We have completed reconnaissance missions to all eight of the planets, and will soon perform surveys of two dwarf planets, Ceres and Pluto. Among the most compelling targets for future flagship missions are the solar system's moons. Can we use Phobos as a base from which to tele-operate Mars missions? Is there prebiotic chemistry or even life within the buried oceans of Europa, Ganymede, or Enceladus, or in the methane-ethane rivers and lakes on Titan? What could we learn about the Kuiper belt by studying Neptune's captured moon Triton? What could human explorers do on our own Moon using technology developed over the last 40 years?
These questions drive interest in future missions among scientists, but it's an uphill battle to sell decisionmakers on the value of expensive missions to objects that are "only" moons. For us to capitalize on the successes of our reconnaissance missions, it is essential to educate the public about the reasons that other worlds' moons are so exciting, and that they are worlds every bit as worthy of study as the planets.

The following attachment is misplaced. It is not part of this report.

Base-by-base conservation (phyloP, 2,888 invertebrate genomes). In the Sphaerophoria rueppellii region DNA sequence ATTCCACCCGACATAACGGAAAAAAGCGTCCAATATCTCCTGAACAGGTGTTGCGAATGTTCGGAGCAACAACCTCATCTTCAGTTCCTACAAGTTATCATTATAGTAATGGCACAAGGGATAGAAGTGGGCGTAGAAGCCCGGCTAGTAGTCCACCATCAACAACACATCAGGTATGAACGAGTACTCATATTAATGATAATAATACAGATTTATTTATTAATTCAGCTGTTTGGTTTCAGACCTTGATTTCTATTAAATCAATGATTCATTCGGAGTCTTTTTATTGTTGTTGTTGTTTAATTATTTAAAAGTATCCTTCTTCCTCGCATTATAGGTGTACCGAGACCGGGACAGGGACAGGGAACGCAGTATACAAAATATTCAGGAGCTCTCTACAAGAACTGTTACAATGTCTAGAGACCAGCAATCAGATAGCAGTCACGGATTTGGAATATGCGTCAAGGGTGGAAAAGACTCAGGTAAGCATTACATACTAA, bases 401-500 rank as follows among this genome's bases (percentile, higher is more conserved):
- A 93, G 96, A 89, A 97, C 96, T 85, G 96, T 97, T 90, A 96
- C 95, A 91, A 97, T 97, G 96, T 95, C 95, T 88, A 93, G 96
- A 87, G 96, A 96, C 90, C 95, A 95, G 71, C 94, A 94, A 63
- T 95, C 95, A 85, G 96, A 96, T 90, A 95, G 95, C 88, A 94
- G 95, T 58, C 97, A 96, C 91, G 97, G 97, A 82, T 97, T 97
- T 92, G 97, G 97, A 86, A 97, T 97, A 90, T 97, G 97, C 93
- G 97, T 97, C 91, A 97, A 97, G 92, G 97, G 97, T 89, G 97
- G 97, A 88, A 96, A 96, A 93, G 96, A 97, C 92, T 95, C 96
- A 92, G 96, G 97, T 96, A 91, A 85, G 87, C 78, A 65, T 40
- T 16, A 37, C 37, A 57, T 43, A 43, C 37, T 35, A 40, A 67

Recent Blog Entries about our Moon, Phobos, Europa, Ganymede, Enceladus, Titan, and Triton
This summer the Chinese space agency has been making progress toward its planned 2017 launch of the Chang'e 5 robotic sample return mission, performing low-altitude imaging of the future landing site.
Van Kane presents one of the three missions from the latest round of NASA Discovery proposals with the goal of exploring Mars' moons.
The New Horizons team released one more picture from Tuesday's encounter, one of three high-resolution images from a mosaic that crossed the center of Charon's disk, and it took me a while to figure out what it reminded me of.
Today's press briefing at the Applied Physics Laboratory in California was preceded by hours of New Horizons team members cryptically dropping hints on Twitter at astonishing details in the seven images downlinked since the flyby. The images are, in fact, astonishing, as well as beautiful, surprising, and puzzling.
Over the last several years, engineers at the Jet Propulsion Laboratory and Applied Physics Laboratory have rethought the entire approach to exploring Europa. NASA now has a concept that's affordable.
NASA has been vague about when the new mission to Europa will launch. There's a reason for that, and it's not just orbital mechanics.
Fifteen years ago, Society members and passionate space advocates like you helped save the Pluto mission. Now we can do the same for missions to Europa and Mars.
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